If you're new to e-learning and the digital age, you might be concerned about the technical requirements. How much equipment will you need, and how will you learn to use it? Today's technology is fast and user-friendly. Just like email and texting, you'll get the hang of it in no time. Plus, many online colleges offer tech support hotlines and student communities for questions about technology.
Beyond the very basic materials (a computer and a high-speed Internet connection), your online college will determine which tools and programs you'll use. Different students need different equipment. If you're majoring in graphic arts, for example, you may need specific software — like QuarkXPress 8 or Adobe InDesign. If you're majoring in education or accounting, your software requirements would be very different.
Before you run out and buy everything on this list, check with an enrollment advisor at your college. Some schools provide students with all the necessary software (and even a laptop, in some cases), as part of their tuition cost.
You'll need a computer that has plenty of memory and hard drive. There's no official quota when it comes to RAM (random access memory) or CPU speed, but experts say that a post-2000 processor (e.g. Pentium IV or Celeron II) would be sufficient, along with at least 512 megabytes of memory. Most computers purchased within the last 7 or 8 years will meet these requirements.
A large screen (15 inches or more) is also helpful. Mini-laptops are great, but you may find that they don't easily accommodate most learning management systems (Blackboard, D2L, etc.) In order to fit everything in the screen, mini-laptop owners may have to reduce the viewing size to an eye-straining degree.
Mobile devices allow you to receive tweets, e-mail, instant messages, and updates to your social networks. They can also help you download MP3 files of course lectures. Many of today's devices can also snap photos, which are useful supplements to blog posts, presentations, and e-portfolios.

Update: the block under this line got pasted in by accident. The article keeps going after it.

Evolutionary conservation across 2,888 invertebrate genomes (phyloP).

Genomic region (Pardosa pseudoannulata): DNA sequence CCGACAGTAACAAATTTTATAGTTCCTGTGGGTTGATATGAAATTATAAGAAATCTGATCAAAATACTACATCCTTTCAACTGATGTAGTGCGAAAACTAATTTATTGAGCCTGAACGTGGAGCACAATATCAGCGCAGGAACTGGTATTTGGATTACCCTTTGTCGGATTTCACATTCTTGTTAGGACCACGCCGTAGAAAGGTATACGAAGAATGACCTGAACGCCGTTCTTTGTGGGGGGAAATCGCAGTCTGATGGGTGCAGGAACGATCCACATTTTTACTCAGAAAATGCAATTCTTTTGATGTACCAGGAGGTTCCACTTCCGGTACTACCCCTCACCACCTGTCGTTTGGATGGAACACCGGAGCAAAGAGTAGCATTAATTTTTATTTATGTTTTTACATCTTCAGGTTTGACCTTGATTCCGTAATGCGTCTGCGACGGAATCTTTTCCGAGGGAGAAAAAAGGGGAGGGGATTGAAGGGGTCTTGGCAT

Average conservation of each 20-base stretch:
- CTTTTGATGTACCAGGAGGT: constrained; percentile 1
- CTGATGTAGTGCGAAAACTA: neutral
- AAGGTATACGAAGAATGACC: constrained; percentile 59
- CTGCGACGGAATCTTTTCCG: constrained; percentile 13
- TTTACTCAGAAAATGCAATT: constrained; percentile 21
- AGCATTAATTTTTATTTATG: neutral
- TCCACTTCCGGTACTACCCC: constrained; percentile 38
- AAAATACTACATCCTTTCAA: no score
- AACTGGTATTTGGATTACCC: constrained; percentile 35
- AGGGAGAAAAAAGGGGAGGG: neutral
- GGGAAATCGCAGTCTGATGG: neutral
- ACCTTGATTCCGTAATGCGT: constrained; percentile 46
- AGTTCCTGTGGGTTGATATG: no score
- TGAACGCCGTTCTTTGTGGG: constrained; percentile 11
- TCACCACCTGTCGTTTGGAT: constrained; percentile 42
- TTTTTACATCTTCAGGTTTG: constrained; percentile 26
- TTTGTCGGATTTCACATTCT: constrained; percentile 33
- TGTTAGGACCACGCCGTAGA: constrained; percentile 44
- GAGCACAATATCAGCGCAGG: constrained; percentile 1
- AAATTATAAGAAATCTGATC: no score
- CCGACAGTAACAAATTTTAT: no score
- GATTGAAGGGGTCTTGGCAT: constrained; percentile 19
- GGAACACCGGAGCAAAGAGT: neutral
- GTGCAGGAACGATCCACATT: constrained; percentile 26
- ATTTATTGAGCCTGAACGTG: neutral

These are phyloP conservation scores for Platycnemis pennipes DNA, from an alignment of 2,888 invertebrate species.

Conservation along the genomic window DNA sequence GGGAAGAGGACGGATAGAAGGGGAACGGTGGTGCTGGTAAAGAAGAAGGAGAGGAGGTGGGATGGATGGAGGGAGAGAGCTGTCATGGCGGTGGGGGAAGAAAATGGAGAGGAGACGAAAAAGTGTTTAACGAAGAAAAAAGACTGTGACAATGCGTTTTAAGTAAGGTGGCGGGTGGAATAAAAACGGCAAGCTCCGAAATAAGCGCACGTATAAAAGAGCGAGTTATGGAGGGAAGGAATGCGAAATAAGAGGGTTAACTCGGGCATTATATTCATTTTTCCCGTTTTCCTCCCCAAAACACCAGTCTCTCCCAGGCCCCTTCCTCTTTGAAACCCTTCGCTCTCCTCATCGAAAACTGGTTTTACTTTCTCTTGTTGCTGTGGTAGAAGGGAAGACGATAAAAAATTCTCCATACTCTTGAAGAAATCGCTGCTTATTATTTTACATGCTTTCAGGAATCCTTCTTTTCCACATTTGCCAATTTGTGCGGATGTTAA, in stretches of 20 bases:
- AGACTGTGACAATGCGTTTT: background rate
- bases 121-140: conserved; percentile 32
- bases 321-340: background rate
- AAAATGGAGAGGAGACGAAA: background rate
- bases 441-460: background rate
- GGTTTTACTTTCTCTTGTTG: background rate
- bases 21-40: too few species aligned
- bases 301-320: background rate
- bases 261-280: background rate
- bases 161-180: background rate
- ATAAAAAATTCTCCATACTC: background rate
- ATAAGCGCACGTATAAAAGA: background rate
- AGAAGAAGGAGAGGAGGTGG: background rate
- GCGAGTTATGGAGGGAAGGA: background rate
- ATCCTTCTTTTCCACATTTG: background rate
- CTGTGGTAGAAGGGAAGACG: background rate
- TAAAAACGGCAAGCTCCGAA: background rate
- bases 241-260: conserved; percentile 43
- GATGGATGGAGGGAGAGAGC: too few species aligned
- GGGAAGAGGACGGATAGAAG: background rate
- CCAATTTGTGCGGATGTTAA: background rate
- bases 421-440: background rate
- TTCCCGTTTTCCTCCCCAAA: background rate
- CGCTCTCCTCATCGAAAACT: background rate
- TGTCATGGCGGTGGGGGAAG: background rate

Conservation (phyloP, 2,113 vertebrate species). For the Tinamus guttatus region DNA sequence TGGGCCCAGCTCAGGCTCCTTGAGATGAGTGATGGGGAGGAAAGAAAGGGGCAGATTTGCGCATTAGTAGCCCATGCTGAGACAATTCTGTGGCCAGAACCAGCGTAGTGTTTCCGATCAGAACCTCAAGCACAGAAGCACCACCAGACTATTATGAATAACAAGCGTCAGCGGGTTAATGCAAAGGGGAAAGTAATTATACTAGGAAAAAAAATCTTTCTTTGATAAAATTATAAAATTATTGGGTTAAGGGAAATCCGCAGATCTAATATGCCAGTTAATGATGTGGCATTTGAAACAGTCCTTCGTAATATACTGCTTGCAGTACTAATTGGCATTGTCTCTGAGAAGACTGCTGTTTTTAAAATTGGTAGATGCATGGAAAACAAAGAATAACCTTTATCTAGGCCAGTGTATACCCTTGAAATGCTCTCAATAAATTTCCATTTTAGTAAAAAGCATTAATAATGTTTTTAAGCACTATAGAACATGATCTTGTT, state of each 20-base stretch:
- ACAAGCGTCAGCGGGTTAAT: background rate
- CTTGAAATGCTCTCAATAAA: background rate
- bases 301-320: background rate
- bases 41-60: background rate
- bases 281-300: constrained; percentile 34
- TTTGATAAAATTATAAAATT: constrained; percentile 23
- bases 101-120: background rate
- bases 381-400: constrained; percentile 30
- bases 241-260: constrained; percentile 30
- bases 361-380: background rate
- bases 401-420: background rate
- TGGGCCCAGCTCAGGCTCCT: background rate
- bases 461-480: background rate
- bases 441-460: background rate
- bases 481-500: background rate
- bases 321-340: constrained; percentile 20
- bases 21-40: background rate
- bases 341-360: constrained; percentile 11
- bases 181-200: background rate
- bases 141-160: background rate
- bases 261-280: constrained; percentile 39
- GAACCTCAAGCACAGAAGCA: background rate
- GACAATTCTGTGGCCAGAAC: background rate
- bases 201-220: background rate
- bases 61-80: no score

You'll need to have speakers and a sound card installed in your computer, in order to hear audio clips and files. If you already have speakers, it's worthwhile to invest in a good headset, so you can listen privately. A microphone lets you participate in audio chats via Skype, etc. Microphones also allow you to record audio files and post them using Wimba (in your learning management system).
It's a good idea to purchase a printer and/or a scanner, even though you may not use these items for every course. Some of the larger online schools – like the University of Phoenix, for one example – offer student resources at local campus sites. If you live nearby one of these locations, you may find that it's convenient to use their printing/scanning equipment.
An up-to-date operating system is a requirement for many online programs. Windows XP, 2000, NT, or 98 are usually acceptable. For Mac users, you will need System 8.1 or higher. If you're not sure which operating system you have, or whether it's compatible, contact your enrollment advisor.
E-mail is one tech component that's free. Most students have their own private e-mail account through Gmail, Yahoo, Hotmail, or otherwise. If you don't, set one up. You may also need to set up a school-based e-mail account at your new college.
For word processing and data analysis projects, you'll need programs that can create text documents and spreadsheets. Microsoft Office is the most common suite for this purpose. If you don't have these programs installed on your computer, check with your school before you purchase them. They may be supplied as part of your course materials.
This software allows you to create PDF files.
Some version of a media player or flash player is necessary for streaming videos. And Adobe Reader is necessary for opening PDF files. These programs are usually free and easy to download. Your instructor can advise you on these and other necessary plug-ins.